The Chicago School Board on Wednesday extended the district’s authority to spend funds on COVID-19 safety mitigation measures for the upcoming school year — a sign that the district will continue to take precautions amid new waves of variants that could disrupt prices.
Under a resolution passed Wednesday, Chicago Public Schools will have the authority to respond to the COVID-19 pandemic for the upcoming school year without obtaining board approval for every expense. The district will provide tests, vaccines, masks as well as cleaning products to respond to health emergencies related to COVID-19. The resolution will take effect from July 1 and will last until June 30, 2023.
At Wednesday’s board meeting, member Sendhil Revuluri, who voted against the extension, acknowledged the need for the district’s agility to meet the health and safety needs of students, but said that the district needed to be more strategic about spending related to COVID-19.
CPS officials said the authorization will allow the district to be nimble and act quickly when unplanned purchases are needed.
CEO Pedro Martinez said he was committed to ensuring board members had access to timely reports.
The district is negotiating its contract with its testing provider for the upcoming 2022-23 school year and could not provide a spending figure for the upcoming year. Thermo Fisher received a $60 million contract from CPS, but it’s unclear how much the district ultimately paid for school-based COVID testing throughout the school year.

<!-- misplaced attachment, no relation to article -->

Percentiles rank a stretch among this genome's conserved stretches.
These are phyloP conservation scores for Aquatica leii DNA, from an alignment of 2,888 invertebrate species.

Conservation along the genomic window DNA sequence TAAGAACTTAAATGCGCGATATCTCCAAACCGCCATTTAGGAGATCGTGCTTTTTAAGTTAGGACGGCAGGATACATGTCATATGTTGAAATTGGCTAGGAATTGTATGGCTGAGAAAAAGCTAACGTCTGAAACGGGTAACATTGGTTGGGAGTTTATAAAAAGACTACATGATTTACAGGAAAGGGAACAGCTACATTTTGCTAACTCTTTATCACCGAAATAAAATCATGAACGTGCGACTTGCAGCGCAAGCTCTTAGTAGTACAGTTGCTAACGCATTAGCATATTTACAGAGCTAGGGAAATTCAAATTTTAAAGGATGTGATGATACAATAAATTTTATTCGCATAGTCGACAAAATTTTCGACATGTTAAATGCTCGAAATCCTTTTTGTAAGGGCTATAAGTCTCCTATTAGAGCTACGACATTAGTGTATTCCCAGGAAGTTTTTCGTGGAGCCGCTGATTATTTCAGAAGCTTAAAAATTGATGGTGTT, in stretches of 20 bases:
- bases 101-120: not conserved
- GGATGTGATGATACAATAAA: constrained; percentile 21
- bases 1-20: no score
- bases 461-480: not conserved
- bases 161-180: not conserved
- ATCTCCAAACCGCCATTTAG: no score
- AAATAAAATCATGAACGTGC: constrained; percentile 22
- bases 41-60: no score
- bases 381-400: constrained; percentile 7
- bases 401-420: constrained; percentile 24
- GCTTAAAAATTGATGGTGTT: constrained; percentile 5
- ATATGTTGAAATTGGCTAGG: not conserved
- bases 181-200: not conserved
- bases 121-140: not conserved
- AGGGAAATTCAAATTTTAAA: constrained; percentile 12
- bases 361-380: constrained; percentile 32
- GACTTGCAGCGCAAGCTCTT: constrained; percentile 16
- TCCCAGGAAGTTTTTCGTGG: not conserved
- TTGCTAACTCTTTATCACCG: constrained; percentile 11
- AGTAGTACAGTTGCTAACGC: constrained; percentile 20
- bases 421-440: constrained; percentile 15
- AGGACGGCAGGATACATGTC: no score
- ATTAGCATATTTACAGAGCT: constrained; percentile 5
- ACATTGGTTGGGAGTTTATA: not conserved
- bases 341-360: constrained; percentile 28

Last week, the Illinois Department of Public Health announced that it would offer all public schools outside of Chicago the ability to use saliva-based COVID-19 testing through Shield Illinois for free for the upcoming school year.
When CPS fully reopened in the fall after 18 months of mostly distance learning, the district struggled to establish an effective school-based COVID screening program.
Chicago Public Schools conducted 127 tests in schools during the first week of classes between August 29 and September 4. At the start of the school year, the district also missed its deadline to implement a testing program at every school, citing staffing. shortages with Thermo Fisher.
In January, amid a further rise in cases, a majority of Chicago Teachers Union members voted to teach remotely due to concerns about the district’s COVID safety measures. But Mayor Lori Lightfoot and the district canceled classes for five days amid the dispute with her union.
After a week-long stalemate, district leaders and the union reached an agreement on a security plan. The deal included masks for teachers and students, more testing and details on when a school or class would return to remote. The union’s initial demands for a district-wide threshold to stop in-person instruction and an opt-out testing program have not been met.
After the mid-year disruption, the district ramped up its testing capacity, hitting a peak of 66,134 COVID tests between March 27 and April 2, the data showed.
The district moved to a mask-optional policy in mid-March, frustrating some parents. In May, a school and 21 other classrooms temporarily reinstated mask mandates after recording multiple cases of COVID-19.
From Aug. 29 to June 16, Chicago Public Schools had 22,568 cases of COVID-19 among students and 9,477 cases among staff, according to district records.
Mauricio Peña is a reporter for Chalkbeat Chicago, covering K-12 schools. Contact Mauricio at [email protected].